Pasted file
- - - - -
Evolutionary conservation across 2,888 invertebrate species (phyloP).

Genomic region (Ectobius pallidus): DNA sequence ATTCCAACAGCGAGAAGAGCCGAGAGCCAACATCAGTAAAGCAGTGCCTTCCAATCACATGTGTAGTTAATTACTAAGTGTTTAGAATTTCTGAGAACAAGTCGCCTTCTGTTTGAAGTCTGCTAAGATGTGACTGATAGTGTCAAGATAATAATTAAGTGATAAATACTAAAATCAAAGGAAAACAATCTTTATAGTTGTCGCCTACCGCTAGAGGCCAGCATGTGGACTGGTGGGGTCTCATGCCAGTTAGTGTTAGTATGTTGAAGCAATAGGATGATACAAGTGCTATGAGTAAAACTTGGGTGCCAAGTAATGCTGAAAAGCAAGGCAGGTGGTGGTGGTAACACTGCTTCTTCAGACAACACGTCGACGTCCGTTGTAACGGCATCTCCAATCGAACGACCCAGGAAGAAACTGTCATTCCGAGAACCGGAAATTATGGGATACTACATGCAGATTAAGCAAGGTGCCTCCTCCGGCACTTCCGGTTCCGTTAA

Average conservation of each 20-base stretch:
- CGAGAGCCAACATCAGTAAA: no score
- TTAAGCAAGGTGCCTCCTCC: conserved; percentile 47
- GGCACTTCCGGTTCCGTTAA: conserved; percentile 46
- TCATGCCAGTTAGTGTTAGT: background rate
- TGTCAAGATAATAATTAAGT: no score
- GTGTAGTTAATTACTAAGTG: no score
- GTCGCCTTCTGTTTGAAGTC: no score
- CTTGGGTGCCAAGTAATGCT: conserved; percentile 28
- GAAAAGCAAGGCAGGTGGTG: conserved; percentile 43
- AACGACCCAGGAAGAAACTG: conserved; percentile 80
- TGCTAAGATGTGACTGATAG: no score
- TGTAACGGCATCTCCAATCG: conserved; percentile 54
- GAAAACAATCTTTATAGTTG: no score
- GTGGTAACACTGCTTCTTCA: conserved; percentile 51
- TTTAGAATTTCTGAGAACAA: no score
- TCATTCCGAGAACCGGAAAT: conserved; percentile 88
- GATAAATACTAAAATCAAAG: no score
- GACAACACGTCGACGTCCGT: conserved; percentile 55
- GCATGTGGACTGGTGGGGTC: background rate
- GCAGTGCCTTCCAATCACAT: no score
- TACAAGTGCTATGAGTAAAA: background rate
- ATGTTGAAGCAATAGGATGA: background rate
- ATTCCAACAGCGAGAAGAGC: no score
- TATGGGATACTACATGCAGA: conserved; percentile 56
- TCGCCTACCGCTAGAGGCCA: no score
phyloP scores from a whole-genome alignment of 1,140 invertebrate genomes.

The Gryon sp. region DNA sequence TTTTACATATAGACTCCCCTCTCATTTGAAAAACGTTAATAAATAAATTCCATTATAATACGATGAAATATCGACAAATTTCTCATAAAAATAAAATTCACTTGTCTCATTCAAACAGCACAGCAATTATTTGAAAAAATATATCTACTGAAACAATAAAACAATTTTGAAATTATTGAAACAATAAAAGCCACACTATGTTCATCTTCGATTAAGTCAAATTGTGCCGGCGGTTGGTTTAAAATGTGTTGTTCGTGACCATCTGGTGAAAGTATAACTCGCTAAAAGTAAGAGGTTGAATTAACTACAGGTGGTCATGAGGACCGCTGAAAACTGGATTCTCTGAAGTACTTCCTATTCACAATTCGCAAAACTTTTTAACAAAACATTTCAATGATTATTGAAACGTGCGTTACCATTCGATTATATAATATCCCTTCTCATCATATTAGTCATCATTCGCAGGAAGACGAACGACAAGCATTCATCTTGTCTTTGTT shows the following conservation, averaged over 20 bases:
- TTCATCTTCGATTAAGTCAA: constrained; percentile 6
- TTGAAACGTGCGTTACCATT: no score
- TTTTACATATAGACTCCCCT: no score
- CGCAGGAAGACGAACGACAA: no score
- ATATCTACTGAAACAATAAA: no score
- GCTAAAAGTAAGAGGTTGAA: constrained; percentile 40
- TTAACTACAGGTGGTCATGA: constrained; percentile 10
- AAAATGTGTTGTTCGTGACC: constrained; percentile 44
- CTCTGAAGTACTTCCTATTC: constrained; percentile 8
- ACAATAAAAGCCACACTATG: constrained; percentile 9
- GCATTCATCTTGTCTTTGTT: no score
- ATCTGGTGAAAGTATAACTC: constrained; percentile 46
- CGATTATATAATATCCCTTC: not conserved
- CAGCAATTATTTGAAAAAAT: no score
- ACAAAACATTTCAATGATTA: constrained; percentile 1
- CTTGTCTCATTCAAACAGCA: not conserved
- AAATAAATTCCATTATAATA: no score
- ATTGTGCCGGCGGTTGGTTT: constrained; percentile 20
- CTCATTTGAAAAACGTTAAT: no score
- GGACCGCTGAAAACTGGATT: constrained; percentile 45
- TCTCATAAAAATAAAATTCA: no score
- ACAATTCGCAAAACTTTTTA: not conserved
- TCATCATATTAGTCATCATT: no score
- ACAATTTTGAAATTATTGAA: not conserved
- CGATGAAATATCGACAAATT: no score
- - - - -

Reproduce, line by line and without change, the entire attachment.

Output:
Evolutionary conservation across 2,888 invertebrate species (phyloP).

Genomic region (Ectobius pallidus): DNA sequence ATTCCAACAGCGAGAAGAGCCGAGAGCCAACATCAGTAAAGCAGTGCCTTCCAATCACATGTGTAGTTAATTACTAAGTGTTTAGAATTTCTGAGAACAAGTCGCCTTCTGTTTGAAGTCTGCTAAGATGTGACTGATAGTGTCAAGATAATAATTAAGTGATAAATACTAAAATCAAAGGAAAACAATCTTTATAGTTGTCGCCTACCGCTAGAGGCCAGCATGTGGACTGGTGGGGTCTCATGCCAGTTAGTGTTAGTATGTTGAAGCAATAGGATGATACAAGTGCTATGAGTAAAACTTGGGTGCCAAGTAATGCTGAAAAGCAAGGCAGGTGGTGGTGGTAACACTGCTTCTTCAGACAACACGTCGACGTCCGTTGTAACGGCATCTCCAATCGAACGACCCAGGAAGAAACTGTCATTCCGAGAACCGGAAATTATGGGATACTACATGCAGATTAAGCAAGGTGCCTCCTCCGGCACTTCCGGTTCCGTTAA

Average conservation of each 20-base stretch:
- CGAGAGCCAACATCAGTAAA: no score
- TTAAGCAAGGTGCCTCCTCC: conserved; percentile 47
- GGCACTTCCGGTTCCGTTAA: conserved; percentile 46
- TCATGCCAGTTAGTGTTAGT: background rate
- TGTCAAGATAATAATTAAGT: no score
- GTGTAGTTAATTACTAAGTG: no score
- GTCGCCTTCTGTTTGAAGTC: no score
- CTTGGGTGCCAAGTAATGCT: conserved; percentile 28
- GAAAAGCAAGGCAGGTGGTG: conserved; percentile 43
- AACGACCCAGGAAGAAACTG: conserved; percentile 80
- TGCTAAGATGTGACTGATAG: no score
- TGTAACGGCATCTCCAATCG: conserved; percentile 54
- GAAAACAATCTTTATAGTTG: no score
- GTGGTAACACTGCTTCTTCA: conserved; percentile 51
- TTTAGAATTTCTGAGAACAA: no score
- TCATTCCGAGAACCGGAAAT: conserved; percentile 88
- GATAAATACTAAAATCAAAG: no score
- GACAACACGTCGACGTCCGT: conserved; percentile 55
- GCATGTGGACTGGTGGGGTC: background rate
- GCAGTGCCTTCCAATCACAT: no score
- TACAAGTGCTATGAGTAAAA: background rate
- ATGTTGAAGCAATAGGATGA: background rate
- ATTCCAACAGCGAGAAGAGC: no score
- TATGGGATACTACATGCAGA: conserved; percentile 56
- TCGCCTACCGCTAGAGGCCA: no score
phyloP scores from a whole-genome alignment of 1,140 invertebrate genomes.

The Gryon sp. region DNA sequence TTTTACATATAGACTCCCCTCTCATTTGAAAAACGTTAATAAATAAATTCCATTATAATACGATGAAATATCGACAAATTTCTCATAAAAATAAAATTCACTTGTCTCATTCAAACAGCACAGCAATTATTTGAAAAAATATATCTACTGAAACAATAAAACAATTTTGAAATTATTGAAACAATAAAAGCCACACTATGTTCATCTTCGATTAAGTCAAATTGTGCCGGCGGTTGGTTTAAAATGTGTTGTTCGTGACCATCTGGTGAAAGTATAACTCGCTAAAAGTAAGAGGTTGAATTAACTACAGGTGGTCATGAGGACCGCTGAAAACTGGATTCTCTGAAGTACTTCCTATTCACAATTCGCAAAACTTTTTAACAAAACATTTCAATGATTATTGAAACGTGCGTTACCATTCGATTATATAATATCCCTTCTCATCATATTAGTCATCATTCGCAGGAAGACGAACGACAAGCATTCATCTTGTCTTTGTT shows the following conservation, averaged over 20 bases:
- TTCATCTTCGATTAAGTCAA: constrained; percentile 6
- TTGAAACGTGCGTTACCATT: no score
- TTTTACATATAGACTCCCCT: no score
- CGCAGGAAGACGAACGACAA: no score
- ATATCTACTGAAACAATAAA: no score
- GCTAAAAGTAAGAGGTTGAA: constrained; percentile 40
- TTAACTACAGGTGGTCATGA: constrained; percentile 10
- AAAATGTGTTGTTCGTGACC: constrained; percentile 44
- CTCTGAAGTACTTCCTATTC: constrained; percentile 8
- ACAATAAAAGCCACACTATG: constrained; percentile 9
- GCATTCATCTTGTCTTTGTT: no score
- ATCTGGTGAAAGTATAACTC: constrained; percentile 46
- CGATTATATAATATCCCTTC: not conserved
- CAGCAATTATTTGAAAAAAT: no score
- ACAAAACATTTCAATGATTA: constrained; percentile 1
- CTTGTCTCATTCAAACAGCA: not conserved
- AAATAAATTCCATTATAATA: no score
- ATTGTGCCGGCGGTTGGTTT: constrained; percentile 20
- CTCATTTGAAAAACGTTAAT: no score
- GGACCGCTGAAAACTGGATT: constrained; percentile 45
- TCTCATAAAAATAAAATTCA: no score
- ACAATTCGCAAAACTTTTTA: not conserved
- TCATCATATTAGTCATCATT: no score
- ACAATTTTGAAATTATTGAA: not conserved
- CGATGAAATATCGACAAATT: no score